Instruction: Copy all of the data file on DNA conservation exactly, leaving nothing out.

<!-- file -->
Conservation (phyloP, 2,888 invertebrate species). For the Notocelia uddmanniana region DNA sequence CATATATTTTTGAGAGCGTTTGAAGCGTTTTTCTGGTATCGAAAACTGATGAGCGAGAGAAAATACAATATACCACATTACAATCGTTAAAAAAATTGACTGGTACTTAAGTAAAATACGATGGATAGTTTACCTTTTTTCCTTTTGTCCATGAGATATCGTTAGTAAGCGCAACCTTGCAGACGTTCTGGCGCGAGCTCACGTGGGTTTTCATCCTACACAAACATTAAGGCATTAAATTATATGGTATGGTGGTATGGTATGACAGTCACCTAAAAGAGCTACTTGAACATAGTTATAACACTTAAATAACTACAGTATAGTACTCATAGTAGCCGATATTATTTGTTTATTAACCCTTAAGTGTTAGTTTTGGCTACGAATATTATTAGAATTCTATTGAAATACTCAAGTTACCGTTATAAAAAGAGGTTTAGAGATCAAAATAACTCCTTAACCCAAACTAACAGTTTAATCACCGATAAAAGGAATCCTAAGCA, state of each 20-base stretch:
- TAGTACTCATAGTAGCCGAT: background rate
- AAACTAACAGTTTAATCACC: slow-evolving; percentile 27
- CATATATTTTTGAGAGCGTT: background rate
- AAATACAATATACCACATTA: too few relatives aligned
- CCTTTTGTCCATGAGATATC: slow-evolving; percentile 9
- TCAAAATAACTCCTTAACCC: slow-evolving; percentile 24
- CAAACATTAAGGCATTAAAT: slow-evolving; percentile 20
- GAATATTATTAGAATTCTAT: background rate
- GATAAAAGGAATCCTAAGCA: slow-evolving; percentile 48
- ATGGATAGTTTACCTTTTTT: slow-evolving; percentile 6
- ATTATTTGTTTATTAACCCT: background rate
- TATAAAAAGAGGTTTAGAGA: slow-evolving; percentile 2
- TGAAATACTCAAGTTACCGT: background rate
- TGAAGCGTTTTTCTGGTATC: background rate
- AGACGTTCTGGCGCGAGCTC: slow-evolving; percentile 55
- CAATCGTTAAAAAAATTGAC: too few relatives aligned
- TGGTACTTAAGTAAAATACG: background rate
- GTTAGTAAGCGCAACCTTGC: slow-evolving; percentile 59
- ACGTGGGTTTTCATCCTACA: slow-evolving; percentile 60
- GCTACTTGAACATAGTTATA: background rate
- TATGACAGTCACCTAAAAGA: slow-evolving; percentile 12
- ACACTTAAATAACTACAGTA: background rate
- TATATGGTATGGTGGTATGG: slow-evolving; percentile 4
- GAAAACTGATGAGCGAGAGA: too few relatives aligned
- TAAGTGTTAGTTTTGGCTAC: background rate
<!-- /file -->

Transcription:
Conservation (phyloP, 2,888 invertebrate species). For the Notocelia uddmanniana region DNA sequence CATATATTTTTGAGAGCGTTTGAAGCGTTTTTCTGGTATCGAAAACTGATGAGCGAGAGAAAATACAATATACCACATTACAATCGTTAAAAAAATTGACTGGTACTTAAGTAAAATACGATGGATAGTTTACCTTTTTTCCTTTTGTCCATGAGATATCGTTAGTAAGCGCAACCTTGCAGACGTTCTGGCGCGAGCTCACGTGGGTTTTCATCCTACACAAACATTAAGGCATTAAATTATATGGTATGGTGGTATGGTATGACAGTCACCTAAAAGAGCTACTTGAACATAGTTATAACACTTAAATAACTACAGTATAGTACTCATAGTAGCCGATATTATTTGTTTATTAACCCTTAAGTGTTAGTTTTGGCTACGAATATTATTAGAATTCTATTGAAATACTCAAGTTACCGTTATAAAAAGAGGTTTAGAGATCAAAATAACTCCTTAACCCAAACTAACAGTTTAATCACCGATAAAAGGAATCCTAAGCA, state of each 20-base stretch:
- TAGTACTCATAGTAGCCGAT: background rate
- AAACTAACAGTTTAATCACC: slow-evolving; percentile 27
- CATATATTTTTGAGAGCGTT: background rate
- AAATACAATATACCACATTA: too few relatives aligned
- CCTTTTGTCCATGAGATATC: slow-evolving; percentile 9
- TCAAAATAACTCCTTAACCC: slow-evolving; percentile 24
- CAAACATTAAGGCATTAAAT: slow-evolving; percentile 20
- GAATATTATTAGAATTCTAT: background rate
- GATAAAAGGAATCCTAAGCA: slow-evolving; percentile 48
- ATGGATAGTTTACCTTTTTT: slow-evolving; percentile 6
- ATTATTTGTTTATTAACCCT: background rate
- TATAAAAAGAGGTTTAGAGA: slow-evolving; percentile 2
- TGAAATACTCAAGTTACCGT: background rate
- TGAAGCGTTTTTCTGGTATC: background rate
- AGACGTTCTGGCGCGAGCTC: slow-evolving; percentile 55
- CAATCGTTAAAAAAATTGAC: too few relatives aligned
- TGGTACTTAAGTAAAATACG: background rate
- GTTAGTAAGCGCAACCTTGC: slow-evolving; percentile 59
- ACGTGGGTTTTCATCCTACA: slow-evolving; percentile 60
- GCTACTTGAACATAGTTATA: background rate
- TATGACAGTCACCTAAAAGA: slow-evolving; percentile 12
- ACACTTAAATAACTACAGTA: background rate
- TATATGGTATGGTGGTATGG: slow-evolving; percentile 4
- GAAAACTGATGAGCGAGAGA: too few relatives aligned
- TAAGTGTTAGTTTTGGCTAC: background rate